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Industry Insights: The Challenges Behind New User Interfaces

The future of computing will be bifurcated. On one hand, there will be entirely new models for computing such as voice, autonomous agents, and bots, with no traditional user interfaces. On the extreme opposite hand, there will be new user interfaces augmented with our ‘real’ worlds, such as the innovation done by Microsoft holographic computing technologies, along with virtual reality platforms coming to market from Google and Facebook. Bringing these trends to fruition, though, will require some key enabling technological limitations to be overcome.


It’s been slowly happening for a while now: Voice recognition will change one of the key interfaces with today’s computing and applications. Apple’s Siri, Google Now, Microsoft Cortana, and the super-hot Amazon Echo, along with their smart agents, are the practical embodiments of a growing trend toward the application of machine learning to voice and data. Andrew Ng, chief scientists at Baidu, says that 99 percent accuracy is the key milestone for speech recognition. Companies like Apple, Google, and Baidu are already above 95 percent and improving. Ng estimates that 50 percent of web searches will be voice-powered by 2019.


The next natural step for this accurate voice recognition technology is the incorporation of a learning bot that learns all about your life and assists with your tasks, via voice recognition, of course.
These new technologies will require voice recognition access, data access, and interoperability with connected assets. These agents will continually learn, access new data sources, and provide you as a user with a significant amount of value. But these great innovations also come with many (sometimes steep) costs. They will generate ever increasing numbers of API calls, requiring vast amounts of infrastructure, and require new levels of scale and management.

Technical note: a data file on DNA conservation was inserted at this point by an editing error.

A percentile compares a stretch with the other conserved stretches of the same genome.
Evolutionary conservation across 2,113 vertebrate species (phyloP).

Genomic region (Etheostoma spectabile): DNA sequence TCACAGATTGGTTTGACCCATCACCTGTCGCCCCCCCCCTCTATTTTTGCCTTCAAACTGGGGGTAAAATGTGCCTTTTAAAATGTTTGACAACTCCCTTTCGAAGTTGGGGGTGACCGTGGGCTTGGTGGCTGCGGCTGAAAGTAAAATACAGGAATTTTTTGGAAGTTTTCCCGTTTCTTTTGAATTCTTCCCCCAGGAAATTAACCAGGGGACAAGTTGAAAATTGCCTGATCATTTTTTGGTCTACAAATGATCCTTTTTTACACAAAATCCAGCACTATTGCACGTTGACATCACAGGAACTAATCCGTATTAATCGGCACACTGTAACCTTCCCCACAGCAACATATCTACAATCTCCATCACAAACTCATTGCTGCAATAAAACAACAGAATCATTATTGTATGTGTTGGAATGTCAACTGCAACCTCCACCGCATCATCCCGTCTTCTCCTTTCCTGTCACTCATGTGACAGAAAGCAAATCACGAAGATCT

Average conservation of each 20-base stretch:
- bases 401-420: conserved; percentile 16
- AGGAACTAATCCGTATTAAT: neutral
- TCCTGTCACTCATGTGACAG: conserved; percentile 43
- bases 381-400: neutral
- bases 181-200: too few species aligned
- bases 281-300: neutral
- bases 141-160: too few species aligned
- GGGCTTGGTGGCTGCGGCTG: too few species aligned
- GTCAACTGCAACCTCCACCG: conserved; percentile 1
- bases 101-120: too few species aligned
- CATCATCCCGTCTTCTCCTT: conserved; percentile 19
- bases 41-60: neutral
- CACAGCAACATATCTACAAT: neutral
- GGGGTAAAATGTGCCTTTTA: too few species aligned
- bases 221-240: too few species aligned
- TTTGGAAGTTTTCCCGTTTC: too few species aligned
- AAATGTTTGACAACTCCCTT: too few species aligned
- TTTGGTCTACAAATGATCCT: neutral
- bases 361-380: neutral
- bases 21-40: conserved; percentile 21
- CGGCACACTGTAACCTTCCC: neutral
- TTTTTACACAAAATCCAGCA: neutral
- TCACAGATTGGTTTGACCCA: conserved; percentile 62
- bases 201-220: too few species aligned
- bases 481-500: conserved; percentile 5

Voice represents the new computing interface model — one that many point to as the interaction model of the future. And we are just a few percentage points away from achieving the technical prowess to make it ready for prime time. In Mary Meeker’s recently posted internet trends for 2016, she calls out an observation.


The performance of these interfaces is a key to adoption, but often the voice recognition system is hosted by a third-party on another network. Voice-driven applications must send data to one of these providers, get a response, and process it. Delivering results in under 10 seconds to the user? That’s quite a high service level, considering most transactions lack visibility from end-to-end. Transaction tracing capability and tying the user request through the dependent systems and APIs will be critical to meet this user response time requirement.
Another example is the wild success of Amazon’s Alexa voice services. Their first device, the Echo, is #2 in electronics in Amazon’s store today (June 2016) even after 20 months. In this short amount of time, there have been over 1000 integrations, known as “Skills.” Some of the most impressive Skills are the replacement of existing interfaces. There are useful apps from reference lookups, news and stocks, home automation, travel, ordering goods and services, and of course, personal and social data.
Among the most popular Skills are Capital One’s offerings. Capital One has a dedicated mini-site focused on this functionality. Capital One is one of an elite cadre of ‘traditional’ companies that recognize and embrace the imperative to innovate and leverage new technologies to the benefit of their customers. They’re paving the way with their efforts, example, and important contributions to open source technologies. At the same time, though, rolling out new interaction schemes also brings challenges when integrating existing backend systems to new API driven-functionality such as those required by Alexa. Troubleshooting and ensuring a high-quality user experience needs a proper end-to-end view across multiple systems and technologies. That 10-second threshold is ambitious given the complexity of the systems involved., But as we’ve seen with the traditional web, as consumers adopt and grow comfortable with new technologies, the bar quickly goes higher — never in the opposite direction.


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